Rick Snyder defends Michigan's emergency manager law
He argued the law, amended under his watch to expand the powers of state-appointed emergency managers, is helping communities deal with their financial problems.
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"A number of our cities and schools are suffering major financial distress," he said. "This problem is not a new one, but it's an important topic we should fully address in 2012."
Angela Cesere | AnnArbor.com
The overriding common feature among communities with an emergency manger, Snyder said, is they've lost population without a corresponding right-sizing of their cost structure.
"Tonight, I want any jurisdiction that's struggling with its finances to know we are committed at the state level to be a supportive partner to help you resolve your challenges," Snyder said, turning to recognize Detroit Mayor Dave Bing after making that remark.
The long-term answer is not simply about cutting costs, Snyder said, but how to create a financially solid foundation so that growth can occur again.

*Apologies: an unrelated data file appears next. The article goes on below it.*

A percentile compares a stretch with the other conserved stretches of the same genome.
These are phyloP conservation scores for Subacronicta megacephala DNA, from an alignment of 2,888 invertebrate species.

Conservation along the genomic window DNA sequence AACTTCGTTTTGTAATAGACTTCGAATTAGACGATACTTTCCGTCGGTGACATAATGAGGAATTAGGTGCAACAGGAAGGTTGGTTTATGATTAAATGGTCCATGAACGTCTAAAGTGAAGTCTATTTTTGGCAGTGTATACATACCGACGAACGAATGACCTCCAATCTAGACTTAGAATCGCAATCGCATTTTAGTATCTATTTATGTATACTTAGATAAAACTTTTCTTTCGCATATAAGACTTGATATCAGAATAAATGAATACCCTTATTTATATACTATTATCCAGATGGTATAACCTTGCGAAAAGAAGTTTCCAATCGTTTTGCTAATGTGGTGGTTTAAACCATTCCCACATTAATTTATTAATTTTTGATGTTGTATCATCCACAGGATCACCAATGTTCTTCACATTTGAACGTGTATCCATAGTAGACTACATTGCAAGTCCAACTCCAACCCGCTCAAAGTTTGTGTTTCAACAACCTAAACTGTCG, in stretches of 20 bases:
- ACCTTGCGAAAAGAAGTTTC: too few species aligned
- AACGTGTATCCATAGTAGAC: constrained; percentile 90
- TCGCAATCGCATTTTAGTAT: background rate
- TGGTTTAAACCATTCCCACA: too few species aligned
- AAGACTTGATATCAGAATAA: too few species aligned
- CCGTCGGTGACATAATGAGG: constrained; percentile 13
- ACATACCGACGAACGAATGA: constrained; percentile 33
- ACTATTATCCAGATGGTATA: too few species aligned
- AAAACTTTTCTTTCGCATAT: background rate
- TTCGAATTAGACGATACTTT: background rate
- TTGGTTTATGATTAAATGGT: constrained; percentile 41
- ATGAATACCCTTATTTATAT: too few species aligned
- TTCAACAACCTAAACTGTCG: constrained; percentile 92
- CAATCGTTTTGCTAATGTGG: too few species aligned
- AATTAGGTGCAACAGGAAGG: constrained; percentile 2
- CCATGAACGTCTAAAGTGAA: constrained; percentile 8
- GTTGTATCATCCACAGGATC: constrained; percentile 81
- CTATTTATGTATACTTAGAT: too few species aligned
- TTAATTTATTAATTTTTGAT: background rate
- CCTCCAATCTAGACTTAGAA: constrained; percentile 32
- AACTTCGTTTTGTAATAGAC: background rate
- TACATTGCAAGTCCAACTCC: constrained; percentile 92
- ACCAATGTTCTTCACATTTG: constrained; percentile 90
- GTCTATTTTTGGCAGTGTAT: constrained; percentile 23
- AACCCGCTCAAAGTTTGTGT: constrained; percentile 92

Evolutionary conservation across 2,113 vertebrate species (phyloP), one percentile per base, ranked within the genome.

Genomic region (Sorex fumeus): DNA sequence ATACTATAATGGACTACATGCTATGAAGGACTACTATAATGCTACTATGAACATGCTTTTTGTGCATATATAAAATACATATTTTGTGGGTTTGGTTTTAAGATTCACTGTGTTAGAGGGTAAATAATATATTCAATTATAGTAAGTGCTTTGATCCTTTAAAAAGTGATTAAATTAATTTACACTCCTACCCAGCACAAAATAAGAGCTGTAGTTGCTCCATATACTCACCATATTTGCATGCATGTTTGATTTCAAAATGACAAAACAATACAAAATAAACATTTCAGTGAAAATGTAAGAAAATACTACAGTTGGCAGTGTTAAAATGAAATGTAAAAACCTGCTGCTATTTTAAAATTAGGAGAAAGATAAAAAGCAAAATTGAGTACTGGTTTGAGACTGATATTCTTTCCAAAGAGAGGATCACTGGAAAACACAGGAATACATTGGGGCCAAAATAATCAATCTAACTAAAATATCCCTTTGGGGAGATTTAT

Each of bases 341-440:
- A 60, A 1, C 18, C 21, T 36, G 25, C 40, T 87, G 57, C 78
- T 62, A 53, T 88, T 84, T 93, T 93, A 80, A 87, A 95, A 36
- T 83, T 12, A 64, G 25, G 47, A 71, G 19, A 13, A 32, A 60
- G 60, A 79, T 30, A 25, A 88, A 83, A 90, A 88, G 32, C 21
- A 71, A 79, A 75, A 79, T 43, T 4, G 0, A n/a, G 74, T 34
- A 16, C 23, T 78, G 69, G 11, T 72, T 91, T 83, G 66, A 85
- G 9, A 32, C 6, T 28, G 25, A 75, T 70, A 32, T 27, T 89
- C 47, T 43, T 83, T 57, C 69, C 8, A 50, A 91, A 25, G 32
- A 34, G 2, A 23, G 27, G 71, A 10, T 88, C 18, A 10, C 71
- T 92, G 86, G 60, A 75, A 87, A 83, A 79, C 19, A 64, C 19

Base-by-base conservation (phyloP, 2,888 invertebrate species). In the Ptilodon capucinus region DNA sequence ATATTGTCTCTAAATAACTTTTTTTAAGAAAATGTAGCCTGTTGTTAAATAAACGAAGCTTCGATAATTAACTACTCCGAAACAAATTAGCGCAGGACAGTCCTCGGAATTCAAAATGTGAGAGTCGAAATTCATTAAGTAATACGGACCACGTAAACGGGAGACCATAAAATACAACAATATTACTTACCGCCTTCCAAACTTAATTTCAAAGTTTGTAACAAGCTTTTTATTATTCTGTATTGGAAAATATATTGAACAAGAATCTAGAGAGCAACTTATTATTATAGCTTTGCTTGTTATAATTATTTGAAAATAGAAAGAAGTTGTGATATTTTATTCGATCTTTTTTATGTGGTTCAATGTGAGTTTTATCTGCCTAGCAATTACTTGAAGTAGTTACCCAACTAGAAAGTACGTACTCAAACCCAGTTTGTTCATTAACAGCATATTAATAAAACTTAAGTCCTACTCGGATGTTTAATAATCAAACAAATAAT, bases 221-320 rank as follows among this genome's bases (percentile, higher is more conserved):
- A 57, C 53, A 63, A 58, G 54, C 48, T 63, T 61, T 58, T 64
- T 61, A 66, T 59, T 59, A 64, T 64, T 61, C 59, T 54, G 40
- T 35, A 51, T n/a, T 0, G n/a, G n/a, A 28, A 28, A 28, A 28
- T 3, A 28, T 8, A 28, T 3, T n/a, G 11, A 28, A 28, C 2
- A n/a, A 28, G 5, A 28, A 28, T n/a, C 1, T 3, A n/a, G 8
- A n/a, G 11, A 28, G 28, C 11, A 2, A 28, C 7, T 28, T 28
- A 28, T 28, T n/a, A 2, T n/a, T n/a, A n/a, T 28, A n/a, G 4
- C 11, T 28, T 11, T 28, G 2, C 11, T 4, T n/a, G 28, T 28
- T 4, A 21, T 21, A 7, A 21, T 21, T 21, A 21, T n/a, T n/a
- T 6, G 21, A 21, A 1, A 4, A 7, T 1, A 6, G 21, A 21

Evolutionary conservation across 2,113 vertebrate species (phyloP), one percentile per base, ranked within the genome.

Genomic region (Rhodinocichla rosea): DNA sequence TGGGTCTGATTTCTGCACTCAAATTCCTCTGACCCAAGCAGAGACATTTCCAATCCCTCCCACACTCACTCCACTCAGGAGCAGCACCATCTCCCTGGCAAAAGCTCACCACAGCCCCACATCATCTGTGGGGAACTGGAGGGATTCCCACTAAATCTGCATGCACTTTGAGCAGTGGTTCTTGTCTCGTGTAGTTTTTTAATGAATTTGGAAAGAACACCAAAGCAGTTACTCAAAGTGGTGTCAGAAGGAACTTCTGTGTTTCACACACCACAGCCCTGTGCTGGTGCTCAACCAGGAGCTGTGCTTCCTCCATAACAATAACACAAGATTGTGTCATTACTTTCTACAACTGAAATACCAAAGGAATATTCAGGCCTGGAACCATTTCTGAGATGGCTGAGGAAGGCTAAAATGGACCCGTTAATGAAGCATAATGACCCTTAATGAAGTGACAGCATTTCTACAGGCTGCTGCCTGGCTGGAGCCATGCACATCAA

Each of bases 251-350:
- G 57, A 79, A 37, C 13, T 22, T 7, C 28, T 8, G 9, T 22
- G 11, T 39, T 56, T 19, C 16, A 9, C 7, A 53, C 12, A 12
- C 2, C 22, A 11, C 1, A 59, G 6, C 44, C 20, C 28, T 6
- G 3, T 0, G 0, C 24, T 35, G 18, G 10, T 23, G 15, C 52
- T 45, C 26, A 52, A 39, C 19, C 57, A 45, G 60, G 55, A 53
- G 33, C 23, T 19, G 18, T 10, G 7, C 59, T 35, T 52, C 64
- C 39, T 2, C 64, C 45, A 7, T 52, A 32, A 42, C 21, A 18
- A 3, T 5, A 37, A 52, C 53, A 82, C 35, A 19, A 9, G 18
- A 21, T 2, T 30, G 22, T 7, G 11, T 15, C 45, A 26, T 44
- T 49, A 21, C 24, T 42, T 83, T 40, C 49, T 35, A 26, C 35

"Detroit has many exciting developments going on, and resolving the city's financial challenges would clear a path to a bright future," he said.
Snyder explained the use of an emergency manager is intended to quickly and effectively solve financial problems so a community can get back on a positive path.
"Some people may wonder what we're talking about when the term 'financial emergency' is used," he said. "Think about a situation where employees are not going to get their paychecks, suppliers are not getting paid, bond payments are being missed, or financial statements cannot be completed. These are critical problems."
Snyder also promised Wednesday night to continue to work on regulatory reinvention in 2012 by continuing to rescinded obsolete, confusing and burdensome regulations.
"This year we're going to continue our regulatory reinvention by eliminating rules that simply don't make sense," he said, sharing three examples that drew laughs from the crowd.
"First, we have a rule mandating the size of a barber's wastebasket and how many times it must be emptied. I just got a haircut and my barber wasn't aware of this particular rule.
"Second, we have a rule requiring child care providers to smile," he said. "Finally, and this shouldn't be surprising but the Department of Environmental Quality has 28 separate requirements for outhouses, including a requirement that the seat not be left up. I don't know about you, but I have a higher authority at home. I don't need the state telling me that."
Ryan J. Stanton covers government and politics for AnnArbor.com. Reach him at firstname.lastname@example.org or 734-623-2529. You also can follow him on Twitter or subscribe to AnnArbor.com's email newsletters.